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REGIONAL JOURNALISM, GLOBAL PERSPECTIVE.

Climate
Weather

A tale of two winters

Greenland is bathing in snow right now. Last year, they were just bathing
Climate
Sisyphus had it easy

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If 2016 will be remembered in Nuuk as the winter that almost wasn’t (by Greenlandic standards at least), 2017 is more than making up for it. Few would disagree that, even by Greenlandic standards, weather in the capital and throughout most of the country – with the exception of the eastern coast – has been colder and snowier than normal (by the official standards of the DMI, the Danish met).

During a period of just a few days this January, for example, 195cm of snow fell on Nuuk, or more than five times the 30 year average. The same thing happened in March, when 250cm of snow fell during a storm lasting three days.

“And, what’s more, the snow that fell didn’t melt, so it has all just piled up,” says Jesper Eriksen, a DMI meteorologist in Greenland.

SEE BELOW: What difference a winter makes. See pictures comparing April 2016 with April 2017

If there was a particular reason why this happend, the DMI hasn’t figured it out, according to Mr Eriksen.

“I think it’s a coincidence that it all fell during periods of just a few days. The winter months haven’t been abnormal otherwise,” he says.

The capital wasn’t the only place where there was more winter than normal this year. In Sisimiut, for example, snowfall in January was 84cm, compared with the 19cm the town averages for that month.

In the town of Qaanaq, in the far north, is wasn’t the snow that will be remembered (there is no official snow measuring equipment there), but the wind, after two windstorms with gusts reaching above hurricane force ripped through. The most recent, in February, saw wind speeds hit 180km/h. This, according to Mr Eriksen, in a part of the country where windstorms are rare.

SEE RELATED: A lousy thing happened to me on my way to Illoqqortoormiut

In Qaqortoq, on the south-western coast, the DMI weather station recorded 133mm of snow, compared with the 57mm norm for the month.

“So that was a record too,” Mr Eriksen says.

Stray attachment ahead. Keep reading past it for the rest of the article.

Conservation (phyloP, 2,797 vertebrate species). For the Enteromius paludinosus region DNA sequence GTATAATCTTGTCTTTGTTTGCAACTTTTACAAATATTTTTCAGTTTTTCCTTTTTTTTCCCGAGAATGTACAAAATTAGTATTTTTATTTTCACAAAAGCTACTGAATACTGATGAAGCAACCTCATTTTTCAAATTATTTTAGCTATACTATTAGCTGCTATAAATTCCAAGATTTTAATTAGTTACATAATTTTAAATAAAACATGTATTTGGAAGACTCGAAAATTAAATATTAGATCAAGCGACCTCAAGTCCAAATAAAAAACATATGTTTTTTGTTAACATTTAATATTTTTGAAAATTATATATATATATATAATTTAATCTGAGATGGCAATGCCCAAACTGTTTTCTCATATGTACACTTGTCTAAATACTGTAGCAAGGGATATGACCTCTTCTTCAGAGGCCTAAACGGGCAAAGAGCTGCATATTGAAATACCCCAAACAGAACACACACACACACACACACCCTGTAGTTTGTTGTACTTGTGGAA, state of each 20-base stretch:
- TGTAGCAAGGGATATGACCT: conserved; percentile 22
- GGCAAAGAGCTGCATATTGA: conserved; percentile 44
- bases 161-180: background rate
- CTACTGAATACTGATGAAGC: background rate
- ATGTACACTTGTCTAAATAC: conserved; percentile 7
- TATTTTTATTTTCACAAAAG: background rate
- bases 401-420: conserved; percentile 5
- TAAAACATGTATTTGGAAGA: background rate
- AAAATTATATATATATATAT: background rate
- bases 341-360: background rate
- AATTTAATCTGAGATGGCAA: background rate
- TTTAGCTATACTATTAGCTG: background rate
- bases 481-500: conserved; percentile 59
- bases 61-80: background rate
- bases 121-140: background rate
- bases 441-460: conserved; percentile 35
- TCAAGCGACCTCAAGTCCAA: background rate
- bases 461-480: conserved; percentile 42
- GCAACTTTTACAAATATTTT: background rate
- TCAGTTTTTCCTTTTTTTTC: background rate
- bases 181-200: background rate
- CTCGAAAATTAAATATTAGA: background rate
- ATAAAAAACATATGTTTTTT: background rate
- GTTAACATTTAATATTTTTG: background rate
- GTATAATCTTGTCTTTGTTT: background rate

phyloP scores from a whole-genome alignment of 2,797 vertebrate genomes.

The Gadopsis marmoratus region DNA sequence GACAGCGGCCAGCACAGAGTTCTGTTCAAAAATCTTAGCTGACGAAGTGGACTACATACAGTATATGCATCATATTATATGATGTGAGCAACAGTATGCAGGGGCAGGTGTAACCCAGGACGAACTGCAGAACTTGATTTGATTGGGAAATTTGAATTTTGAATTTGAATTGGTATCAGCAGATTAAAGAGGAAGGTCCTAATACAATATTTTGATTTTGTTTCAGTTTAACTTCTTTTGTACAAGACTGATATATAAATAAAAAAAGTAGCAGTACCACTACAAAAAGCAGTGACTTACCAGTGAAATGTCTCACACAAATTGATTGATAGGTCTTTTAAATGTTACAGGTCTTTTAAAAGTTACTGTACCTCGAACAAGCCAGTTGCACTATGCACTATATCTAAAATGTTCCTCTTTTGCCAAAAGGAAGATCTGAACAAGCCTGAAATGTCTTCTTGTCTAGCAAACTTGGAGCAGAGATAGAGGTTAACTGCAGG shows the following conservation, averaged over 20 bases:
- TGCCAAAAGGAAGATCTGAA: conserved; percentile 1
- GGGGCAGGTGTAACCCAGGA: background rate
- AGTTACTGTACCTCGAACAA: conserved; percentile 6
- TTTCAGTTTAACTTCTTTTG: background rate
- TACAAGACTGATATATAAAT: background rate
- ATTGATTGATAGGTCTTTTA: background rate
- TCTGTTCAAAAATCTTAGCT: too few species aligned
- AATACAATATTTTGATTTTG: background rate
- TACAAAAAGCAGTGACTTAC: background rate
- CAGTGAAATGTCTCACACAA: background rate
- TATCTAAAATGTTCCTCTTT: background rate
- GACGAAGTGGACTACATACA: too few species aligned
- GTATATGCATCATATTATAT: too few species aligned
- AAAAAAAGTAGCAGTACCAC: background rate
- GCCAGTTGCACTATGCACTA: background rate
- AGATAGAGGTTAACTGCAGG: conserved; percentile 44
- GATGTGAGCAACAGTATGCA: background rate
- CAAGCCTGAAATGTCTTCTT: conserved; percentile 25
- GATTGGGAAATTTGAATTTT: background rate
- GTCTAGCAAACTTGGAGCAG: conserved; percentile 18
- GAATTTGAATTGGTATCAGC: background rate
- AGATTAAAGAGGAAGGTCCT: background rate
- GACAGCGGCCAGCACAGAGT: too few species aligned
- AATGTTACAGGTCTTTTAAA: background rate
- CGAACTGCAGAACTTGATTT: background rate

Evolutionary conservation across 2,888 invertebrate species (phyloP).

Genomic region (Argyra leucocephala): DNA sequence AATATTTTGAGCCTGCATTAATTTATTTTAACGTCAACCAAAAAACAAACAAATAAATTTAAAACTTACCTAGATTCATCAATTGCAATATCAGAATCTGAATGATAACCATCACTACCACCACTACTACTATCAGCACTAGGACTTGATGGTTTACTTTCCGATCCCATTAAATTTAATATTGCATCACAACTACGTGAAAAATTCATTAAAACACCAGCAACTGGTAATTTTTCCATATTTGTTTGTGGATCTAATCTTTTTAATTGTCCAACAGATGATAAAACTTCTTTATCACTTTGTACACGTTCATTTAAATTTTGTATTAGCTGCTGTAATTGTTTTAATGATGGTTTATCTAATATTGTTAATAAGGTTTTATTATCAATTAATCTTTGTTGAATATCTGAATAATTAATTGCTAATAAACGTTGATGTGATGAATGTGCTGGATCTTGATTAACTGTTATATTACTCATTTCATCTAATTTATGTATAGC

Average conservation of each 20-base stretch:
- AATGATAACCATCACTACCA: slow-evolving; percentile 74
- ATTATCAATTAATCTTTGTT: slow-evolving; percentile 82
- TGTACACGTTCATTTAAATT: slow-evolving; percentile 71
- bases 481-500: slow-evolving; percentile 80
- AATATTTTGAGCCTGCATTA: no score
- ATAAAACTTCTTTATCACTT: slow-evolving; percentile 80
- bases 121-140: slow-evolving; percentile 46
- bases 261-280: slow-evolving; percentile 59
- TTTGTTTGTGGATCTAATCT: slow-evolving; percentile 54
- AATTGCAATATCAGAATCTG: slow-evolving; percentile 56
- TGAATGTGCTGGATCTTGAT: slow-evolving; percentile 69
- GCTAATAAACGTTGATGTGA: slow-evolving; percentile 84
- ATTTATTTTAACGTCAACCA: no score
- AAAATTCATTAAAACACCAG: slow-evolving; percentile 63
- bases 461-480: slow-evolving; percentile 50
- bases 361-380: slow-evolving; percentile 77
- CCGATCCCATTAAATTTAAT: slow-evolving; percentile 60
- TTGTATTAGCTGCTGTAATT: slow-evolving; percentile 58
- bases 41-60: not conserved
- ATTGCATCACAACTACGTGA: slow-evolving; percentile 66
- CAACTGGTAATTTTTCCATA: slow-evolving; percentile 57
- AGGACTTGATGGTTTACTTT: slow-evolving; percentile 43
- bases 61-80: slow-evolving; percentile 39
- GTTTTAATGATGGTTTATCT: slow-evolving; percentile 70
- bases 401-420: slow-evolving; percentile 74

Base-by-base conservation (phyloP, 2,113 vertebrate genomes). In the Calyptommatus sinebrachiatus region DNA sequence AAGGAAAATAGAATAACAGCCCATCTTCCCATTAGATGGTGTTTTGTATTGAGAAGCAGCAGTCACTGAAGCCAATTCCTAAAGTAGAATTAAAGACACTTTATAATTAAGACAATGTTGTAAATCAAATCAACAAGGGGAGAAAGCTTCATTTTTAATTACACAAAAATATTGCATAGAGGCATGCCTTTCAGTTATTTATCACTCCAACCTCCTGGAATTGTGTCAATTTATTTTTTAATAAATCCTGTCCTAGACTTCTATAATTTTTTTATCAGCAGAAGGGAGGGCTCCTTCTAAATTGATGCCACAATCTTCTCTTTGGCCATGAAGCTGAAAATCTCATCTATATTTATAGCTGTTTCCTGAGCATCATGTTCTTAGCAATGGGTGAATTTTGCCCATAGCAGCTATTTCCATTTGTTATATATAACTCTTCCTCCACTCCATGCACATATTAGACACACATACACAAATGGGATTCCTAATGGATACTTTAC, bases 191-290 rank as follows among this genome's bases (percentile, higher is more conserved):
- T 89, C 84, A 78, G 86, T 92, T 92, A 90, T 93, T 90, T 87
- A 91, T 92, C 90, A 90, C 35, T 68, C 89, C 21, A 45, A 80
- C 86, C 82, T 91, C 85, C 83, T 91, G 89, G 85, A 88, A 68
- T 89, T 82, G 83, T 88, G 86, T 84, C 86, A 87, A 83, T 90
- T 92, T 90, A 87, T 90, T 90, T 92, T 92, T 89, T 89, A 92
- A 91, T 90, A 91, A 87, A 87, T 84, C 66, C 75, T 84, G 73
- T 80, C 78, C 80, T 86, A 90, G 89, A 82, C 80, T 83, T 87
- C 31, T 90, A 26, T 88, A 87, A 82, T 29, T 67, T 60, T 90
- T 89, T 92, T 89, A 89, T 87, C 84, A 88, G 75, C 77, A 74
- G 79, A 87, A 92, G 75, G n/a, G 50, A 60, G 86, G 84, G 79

Tasiilaq, on the eastern coast, typically stands out for its enormous amounts of snow. January, however, was more wet than white. In February, there was a lot of snow, but it fell up in the mountains, according to Mr Eriksen.

SEE RELATED: Extreme Greenland heat continued during summer

The precise amount of snow Tasiilaq got this winter, Mr Eriksen says, is actually unknown, due to a warmer winter temperature there. “So, precipitation falls as rain or a mix, which makes it hard to calculate how much snow there actually was.”

All of that snow may be water to the mill of climate sceptics, but this is something Mr Eriksen does have an explanation for.

“As the global temperature rises, we expect more precipitation to fall. In the winter, that precipitation is still going to fall as snow, whether the temperature is -2° or -10°. So, our prediction is that Greenland is going to see more snow in the coming years.”

Going back to last year, Mr Eriksen points out that leading up to the Arctic Winter Games in Nuuk, the city actually had to truck in snow.

“There was a lack of snow. What that shows us is that drier periods will get drier and wetter periods will get wetter.”

SEE RELATED: Any which way but warm

Even though meteorologists talk about averages all the time, that isn’t the same as saying one abnormal season will be followed by an equally, but oppositely, abnormal season.

“The good thing about weather is that it has no memory. Right now, Nuuk is suffering under the huge amount of snow that fell in January. But, before you know it, it will be summer and we’ll start with a clean slate.”

When summer will start, he says, remains anyone’s guess.

“We can’t see that far ahead. The average temperature in Nuuk at this time of year is -3.8°, and right now, it’s -5.6°. The weather the rest of the month, should be normal, but the temperature is going to be below normal.”

A version of this article originally ran in the April 26 edition of  AG, a Greenlandic weekly published by this website’s parent company.

All photos: Leiff Josefsen